Predictions of the salesperson's doom aren’t new. In the early 20th century, many thought the advent of major advertising and mass media would replace the traveling salesman. And, of course, the early days of the internet and ecommerce seemingly didn’t bode well for sales either. But even with all the continued tech advancements, customers still value human connections and still want to do business with people — and sales jobs are still at the top of many hiring trends. What is different is how customers engage with sales, and when and how they decide to reach out to a company’s salespeople. In a recent study, two-thirds of consumers said they’re likely to switch brands if they’re treated like a number instead of an individual. Customers are far more educated and hold much more buying power than ever before. In my 15 years of selling, I knew more than my customers on the other side of the table. I knew more about my technology, more about the challenges their industry faced, and who else was using our solutions. Now customers often arrive with much more knowledge than we have. They have done their own research as they progress through their buying journey. They have connected with their peer network to get an unbiased perspective on your company and solution. And they have developed a point of view that influences what they may need from you during the remainder of the sales cycle.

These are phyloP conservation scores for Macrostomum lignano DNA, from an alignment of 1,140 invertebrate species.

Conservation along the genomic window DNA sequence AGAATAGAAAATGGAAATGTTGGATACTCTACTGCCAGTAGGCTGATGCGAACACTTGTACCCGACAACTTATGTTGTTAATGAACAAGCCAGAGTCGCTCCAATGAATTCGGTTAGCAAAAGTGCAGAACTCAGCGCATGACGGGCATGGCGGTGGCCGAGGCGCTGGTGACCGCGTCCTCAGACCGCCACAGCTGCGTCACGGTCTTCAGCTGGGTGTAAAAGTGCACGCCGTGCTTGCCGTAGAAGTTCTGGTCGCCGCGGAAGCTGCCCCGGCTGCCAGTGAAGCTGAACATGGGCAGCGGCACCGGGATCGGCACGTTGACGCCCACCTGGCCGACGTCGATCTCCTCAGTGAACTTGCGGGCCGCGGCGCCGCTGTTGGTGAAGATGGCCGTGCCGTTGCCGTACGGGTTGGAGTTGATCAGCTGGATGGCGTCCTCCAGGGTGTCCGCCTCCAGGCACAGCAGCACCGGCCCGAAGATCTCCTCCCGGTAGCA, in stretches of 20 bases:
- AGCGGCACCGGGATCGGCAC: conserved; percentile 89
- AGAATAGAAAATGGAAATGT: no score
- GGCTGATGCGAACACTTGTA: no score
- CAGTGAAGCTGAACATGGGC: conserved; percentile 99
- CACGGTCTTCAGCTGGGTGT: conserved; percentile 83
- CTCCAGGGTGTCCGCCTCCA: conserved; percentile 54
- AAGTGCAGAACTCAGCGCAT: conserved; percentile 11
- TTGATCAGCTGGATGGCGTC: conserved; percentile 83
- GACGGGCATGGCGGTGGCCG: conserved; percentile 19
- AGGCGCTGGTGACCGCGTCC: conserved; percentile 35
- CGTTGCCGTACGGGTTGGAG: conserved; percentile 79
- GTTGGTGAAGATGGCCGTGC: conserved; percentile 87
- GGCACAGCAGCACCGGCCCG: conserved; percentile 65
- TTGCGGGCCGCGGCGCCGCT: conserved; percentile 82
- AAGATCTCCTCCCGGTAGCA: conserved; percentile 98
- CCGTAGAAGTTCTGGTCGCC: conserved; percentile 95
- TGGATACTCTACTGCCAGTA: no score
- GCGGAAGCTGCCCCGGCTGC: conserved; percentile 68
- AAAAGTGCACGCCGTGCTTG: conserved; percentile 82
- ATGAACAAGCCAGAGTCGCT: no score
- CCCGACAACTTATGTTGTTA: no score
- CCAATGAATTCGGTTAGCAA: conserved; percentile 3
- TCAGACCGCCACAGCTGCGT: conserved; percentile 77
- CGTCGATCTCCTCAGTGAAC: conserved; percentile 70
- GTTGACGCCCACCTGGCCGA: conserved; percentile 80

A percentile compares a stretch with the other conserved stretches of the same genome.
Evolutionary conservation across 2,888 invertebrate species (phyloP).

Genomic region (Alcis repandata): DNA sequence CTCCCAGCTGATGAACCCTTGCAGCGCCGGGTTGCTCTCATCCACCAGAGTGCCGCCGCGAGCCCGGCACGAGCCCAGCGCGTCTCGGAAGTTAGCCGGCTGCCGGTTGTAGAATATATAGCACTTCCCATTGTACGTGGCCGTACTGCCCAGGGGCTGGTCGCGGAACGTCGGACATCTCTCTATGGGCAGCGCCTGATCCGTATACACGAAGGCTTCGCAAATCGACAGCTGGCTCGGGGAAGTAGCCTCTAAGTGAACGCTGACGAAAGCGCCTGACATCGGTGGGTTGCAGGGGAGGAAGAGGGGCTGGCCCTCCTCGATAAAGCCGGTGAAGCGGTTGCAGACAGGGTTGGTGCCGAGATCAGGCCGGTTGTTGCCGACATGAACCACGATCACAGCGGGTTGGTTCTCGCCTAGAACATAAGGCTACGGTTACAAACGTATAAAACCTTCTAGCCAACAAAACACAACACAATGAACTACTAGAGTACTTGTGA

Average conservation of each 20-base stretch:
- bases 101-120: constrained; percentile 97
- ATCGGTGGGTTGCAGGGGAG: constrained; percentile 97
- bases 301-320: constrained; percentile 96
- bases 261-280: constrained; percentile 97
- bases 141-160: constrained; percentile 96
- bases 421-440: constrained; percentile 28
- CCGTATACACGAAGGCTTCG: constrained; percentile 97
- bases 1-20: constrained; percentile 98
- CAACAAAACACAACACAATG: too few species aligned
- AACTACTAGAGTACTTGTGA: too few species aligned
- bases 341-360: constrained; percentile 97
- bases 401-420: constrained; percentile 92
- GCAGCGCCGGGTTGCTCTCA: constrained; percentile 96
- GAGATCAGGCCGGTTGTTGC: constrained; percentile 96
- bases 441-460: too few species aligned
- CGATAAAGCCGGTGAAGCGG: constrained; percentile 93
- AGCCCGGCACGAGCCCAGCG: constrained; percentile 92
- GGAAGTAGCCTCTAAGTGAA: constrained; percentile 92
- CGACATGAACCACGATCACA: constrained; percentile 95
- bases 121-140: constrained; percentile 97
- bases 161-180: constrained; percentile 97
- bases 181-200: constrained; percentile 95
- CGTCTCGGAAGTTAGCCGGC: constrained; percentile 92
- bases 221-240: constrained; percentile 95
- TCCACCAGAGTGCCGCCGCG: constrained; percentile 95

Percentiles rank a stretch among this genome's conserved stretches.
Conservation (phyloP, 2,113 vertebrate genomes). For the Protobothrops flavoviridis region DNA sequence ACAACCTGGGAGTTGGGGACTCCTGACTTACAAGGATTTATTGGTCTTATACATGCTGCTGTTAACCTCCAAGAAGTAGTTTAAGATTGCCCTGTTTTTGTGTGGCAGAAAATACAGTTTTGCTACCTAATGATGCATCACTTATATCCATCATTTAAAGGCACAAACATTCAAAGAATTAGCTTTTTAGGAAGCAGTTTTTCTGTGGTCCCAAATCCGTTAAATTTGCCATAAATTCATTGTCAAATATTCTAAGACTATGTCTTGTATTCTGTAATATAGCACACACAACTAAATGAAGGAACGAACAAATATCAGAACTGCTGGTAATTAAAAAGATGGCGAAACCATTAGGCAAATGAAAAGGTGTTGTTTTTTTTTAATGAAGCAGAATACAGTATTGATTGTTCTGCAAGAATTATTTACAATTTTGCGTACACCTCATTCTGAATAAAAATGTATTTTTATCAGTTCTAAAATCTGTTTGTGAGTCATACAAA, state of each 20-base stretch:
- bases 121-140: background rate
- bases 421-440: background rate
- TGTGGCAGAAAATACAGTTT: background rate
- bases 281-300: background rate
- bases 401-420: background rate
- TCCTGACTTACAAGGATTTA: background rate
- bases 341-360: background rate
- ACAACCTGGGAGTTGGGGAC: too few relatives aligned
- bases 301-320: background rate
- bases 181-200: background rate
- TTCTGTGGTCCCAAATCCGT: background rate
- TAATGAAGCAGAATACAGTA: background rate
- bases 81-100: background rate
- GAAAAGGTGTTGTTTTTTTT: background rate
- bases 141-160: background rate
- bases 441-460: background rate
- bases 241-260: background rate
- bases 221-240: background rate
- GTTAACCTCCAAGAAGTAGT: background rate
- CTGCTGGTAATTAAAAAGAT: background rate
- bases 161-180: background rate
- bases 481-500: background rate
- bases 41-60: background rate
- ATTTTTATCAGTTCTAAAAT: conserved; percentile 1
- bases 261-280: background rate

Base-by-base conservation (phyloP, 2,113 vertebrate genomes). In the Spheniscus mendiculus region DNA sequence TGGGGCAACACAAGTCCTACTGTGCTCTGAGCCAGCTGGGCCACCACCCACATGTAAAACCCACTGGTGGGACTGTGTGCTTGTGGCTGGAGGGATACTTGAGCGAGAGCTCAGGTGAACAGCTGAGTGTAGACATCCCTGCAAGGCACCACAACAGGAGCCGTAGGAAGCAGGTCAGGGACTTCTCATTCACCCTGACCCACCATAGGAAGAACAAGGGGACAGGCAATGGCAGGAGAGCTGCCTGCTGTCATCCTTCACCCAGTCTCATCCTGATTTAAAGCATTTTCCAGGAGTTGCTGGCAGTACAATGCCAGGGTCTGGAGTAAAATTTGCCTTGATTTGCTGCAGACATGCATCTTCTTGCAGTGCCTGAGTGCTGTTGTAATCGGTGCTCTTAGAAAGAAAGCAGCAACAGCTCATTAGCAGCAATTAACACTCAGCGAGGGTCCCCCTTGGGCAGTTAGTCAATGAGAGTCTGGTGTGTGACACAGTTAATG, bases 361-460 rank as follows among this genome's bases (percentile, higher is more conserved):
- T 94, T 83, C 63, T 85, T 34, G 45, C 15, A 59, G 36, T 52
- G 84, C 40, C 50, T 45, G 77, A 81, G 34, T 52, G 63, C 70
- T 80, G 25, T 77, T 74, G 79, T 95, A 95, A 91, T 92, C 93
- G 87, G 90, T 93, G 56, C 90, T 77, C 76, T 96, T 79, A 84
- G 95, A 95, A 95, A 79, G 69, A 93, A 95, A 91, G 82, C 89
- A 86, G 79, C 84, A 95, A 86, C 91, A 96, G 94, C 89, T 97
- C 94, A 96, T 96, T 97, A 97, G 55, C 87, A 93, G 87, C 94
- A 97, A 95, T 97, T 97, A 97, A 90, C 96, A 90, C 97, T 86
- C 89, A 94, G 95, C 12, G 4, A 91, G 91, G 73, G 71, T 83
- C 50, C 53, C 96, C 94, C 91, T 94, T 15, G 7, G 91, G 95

Because of all of these changes, you must think differently. You must shift your perspective from inside out (starting with the sales process and metrics) toward outside in (a customer-first perspective). Business buyers choose vendors now who understand their unique needs and provide value with each interaction.
How do you become more customer-driven? Start by asking a key question before you meet with a customer: How can your product or service help your customer be more successful in his or her business? If you start there, you will find the initial conversation will be much more value-based than product-driven. As a salesperson, you can no longer act like what is happening in the customer environment doesn’t have an impact on the way you sell. It affects how you prepare, how you engage, and how you add value. Customers are voting with more than their wallet today — they are also voting with their loyalty.
3. Make B2B sales more like B2C.
We have more capabilities in the palm of our hands today than we did on our desktop just a few years ago. Cloud, social, mobile, the Internet of Things, and big data are all driving new customer behaviors. Customers can buy almost anything at any time, 24/7, and they not only want, but also demand an incredible experience when they do so.